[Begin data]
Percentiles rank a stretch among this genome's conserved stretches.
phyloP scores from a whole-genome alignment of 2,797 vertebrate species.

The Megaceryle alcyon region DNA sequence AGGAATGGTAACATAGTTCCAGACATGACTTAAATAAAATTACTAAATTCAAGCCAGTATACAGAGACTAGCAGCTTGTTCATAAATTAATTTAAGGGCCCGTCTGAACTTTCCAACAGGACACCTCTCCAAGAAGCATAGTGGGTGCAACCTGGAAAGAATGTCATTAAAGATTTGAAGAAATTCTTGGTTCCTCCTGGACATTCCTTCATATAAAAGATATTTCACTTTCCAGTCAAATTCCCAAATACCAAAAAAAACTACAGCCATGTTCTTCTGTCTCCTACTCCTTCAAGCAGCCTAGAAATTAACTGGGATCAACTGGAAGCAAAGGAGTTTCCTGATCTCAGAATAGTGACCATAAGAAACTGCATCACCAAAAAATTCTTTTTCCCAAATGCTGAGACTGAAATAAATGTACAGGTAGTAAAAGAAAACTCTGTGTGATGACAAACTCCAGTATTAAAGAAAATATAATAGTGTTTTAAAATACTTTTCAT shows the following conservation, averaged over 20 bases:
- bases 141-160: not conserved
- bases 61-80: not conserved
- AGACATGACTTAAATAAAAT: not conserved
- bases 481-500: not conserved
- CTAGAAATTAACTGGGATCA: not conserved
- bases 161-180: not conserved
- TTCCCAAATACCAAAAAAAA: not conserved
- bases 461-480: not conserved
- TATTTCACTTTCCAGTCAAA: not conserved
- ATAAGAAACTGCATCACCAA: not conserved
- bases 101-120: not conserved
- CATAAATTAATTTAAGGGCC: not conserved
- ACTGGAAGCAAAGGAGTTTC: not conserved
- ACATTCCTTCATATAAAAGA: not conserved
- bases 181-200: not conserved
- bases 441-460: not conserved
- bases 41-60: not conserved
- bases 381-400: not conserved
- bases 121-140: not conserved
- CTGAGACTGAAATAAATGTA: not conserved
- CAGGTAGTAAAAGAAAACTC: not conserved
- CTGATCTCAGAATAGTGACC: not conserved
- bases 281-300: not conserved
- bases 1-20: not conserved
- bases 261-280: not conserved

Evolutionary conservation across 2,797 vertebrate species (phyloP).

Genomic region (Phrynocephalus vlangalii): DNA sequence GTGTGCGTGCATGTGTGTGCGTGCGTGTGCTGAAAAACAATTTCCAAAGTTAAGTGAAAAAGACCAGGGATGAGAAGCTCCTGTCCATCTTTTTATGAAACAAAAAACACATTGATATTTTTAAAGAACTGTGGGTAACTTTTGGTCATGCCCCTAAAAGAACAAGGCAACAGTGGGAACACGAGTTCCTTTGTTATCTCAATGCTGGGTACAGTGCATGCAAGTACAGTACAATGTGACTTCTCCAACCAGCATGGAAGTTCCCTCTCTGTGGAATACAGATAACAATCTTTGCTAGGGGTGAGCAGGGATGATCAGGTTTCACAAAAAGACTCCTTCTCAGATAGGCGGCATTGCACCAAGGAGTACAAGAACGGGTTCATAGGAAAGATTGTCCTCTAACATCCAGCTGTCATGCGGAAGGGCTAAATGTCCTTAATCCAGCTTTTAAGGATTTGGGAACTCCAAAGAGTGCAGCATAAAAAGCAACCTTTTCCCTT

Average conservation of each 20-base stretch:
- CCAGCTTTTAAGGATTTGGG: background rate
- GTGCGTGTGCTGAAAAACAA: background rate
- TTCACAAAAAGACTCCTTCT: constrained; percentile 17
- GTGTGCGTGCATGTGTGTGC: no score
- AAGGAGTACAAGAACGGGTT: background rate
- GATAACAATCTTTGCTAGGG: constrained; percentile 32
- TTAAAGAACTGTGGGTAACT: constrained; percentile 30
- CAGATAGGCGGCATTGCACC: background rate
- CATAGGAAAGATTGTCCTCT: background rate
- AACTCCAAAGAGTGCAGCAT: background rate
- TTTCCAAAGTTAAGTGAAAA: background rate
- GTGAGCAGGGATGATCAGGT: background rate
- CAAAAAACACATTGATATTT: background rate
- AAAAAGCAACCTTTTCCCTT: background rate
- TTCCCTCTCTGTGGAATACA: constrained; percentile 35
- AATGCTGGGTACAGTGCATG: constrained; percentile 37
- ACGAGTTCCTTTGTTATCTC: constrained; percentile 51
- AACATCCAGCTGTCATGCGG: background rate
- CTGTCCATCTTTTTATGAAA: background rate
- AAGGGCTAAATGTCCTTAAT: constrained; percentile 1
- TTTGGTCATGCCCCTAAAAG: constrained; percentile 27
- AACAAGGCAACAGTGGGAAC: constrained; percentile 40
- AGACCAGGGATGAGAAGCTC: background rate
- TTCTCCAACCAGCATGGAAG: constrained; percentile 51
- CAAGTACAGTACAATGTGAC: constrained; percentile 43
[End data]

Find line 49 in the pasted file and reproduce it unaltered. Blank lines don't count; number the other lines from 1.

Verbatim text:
- AACATCCAGCTGTCATGCGG: background rate